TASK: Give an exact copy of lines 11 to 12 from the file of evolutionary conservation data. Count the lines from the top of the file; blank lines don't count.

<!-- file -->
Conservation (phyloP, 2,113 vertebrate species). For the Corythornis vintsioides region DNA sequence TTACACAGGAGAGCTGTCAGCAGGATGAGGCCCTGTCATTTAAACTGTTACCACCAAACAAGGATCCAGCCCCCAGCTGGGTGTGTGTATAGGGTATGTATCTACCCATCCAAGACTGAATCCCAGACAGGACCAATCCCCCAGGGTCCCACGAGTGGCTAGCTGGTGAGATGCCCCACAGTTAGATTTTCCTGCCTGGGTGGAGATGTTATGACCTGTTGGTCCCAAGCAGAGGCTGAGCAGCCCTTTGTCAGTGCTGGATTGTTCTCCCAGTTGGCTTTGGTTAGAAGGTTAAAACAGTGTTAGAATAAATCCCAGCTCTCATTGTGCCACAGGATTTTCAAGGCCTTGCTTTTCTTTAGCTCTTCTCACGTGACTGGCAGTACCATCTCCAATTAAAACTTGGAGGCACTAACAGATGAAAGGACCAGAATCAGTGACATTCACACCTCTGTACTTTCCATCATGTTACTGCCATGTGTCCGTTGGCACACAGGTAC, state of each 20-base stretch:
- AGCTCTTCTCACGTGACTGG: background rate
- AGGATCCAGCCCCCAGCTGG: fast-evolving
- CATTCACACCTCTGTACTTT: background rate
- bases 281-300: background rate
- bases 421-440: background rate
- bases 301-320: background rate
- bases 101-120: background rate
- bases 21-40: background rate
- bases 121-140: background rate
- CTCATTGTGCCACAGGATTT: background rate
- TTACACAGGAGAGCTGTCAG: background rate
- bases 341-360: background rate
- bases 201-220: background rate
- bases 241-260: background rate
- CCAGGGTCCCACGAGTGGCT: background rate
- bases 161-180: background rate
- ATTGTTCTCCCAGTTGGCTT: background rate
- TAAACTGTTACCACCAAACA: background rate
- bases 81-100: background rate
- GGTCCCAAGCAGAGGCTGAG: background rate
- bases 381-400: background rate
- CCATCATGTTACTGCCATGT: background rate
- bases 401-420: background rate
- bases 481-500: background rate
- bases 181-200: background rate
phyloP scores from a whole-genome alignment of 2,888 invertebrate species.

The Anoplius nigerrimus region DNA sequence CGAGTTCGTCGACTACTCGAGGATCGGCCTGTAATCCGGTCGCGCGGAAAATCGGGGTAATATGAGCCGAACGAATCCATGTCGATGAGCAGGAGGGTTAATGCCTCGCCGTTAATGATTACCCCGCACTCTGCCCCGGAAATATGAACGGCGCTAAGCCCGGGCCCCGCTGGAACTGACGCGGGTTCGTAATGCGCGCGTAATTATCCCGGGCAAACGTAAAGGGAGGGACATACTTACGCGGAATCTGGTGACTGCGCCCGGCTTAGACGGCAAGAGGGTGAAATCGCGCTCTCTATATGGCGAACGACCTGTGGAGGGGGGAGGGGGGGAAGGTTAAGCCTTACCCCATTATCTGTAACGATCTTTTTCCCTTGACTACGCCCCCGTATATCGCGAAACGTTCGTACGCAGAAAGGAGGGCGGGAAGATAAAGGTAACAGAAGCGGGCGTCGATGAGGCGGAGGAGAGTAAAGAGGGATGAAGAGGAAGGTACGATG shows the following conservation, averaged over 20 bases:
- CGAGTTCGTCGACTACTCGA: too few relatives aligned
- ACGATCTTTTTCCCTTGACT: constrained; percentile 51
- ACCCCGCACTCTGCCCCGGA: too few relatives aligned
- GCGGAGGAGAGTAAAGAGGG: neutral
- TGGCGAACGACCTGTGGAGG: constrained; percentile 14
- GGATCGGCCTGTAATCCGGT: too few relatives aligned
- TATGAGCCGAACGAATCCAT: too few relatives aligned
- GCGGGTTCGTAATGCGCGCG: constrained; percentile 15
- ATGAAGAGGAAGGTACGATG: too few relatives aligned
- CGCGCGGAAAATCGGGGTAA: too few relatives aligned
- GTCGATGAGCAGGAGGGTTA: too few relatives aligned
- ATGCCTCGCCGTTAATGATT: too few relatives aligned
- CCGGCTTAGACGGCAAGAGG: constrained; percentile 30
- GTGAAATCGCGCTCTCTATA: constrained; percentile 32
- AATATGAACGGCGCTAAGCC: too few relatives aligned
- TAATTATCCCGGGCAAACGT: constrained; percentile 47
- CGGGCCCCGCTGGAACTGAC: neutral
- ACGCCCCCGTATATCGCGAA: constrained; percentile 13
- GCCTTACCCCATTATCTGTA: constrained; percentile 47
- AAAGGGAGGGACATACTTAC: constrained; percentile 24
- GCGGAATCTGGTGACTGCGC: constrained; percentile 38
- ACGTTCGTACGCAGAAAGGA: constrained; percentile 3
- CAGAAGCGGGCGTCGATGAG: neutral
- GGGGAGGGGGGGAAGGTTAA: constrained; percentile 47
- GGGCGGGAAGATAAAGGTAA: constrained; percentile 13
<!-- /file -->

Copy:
- CTCATTGTGCCACAGGATTT: background rate
- TTACACAGGAGAGCTGTCAG: background rate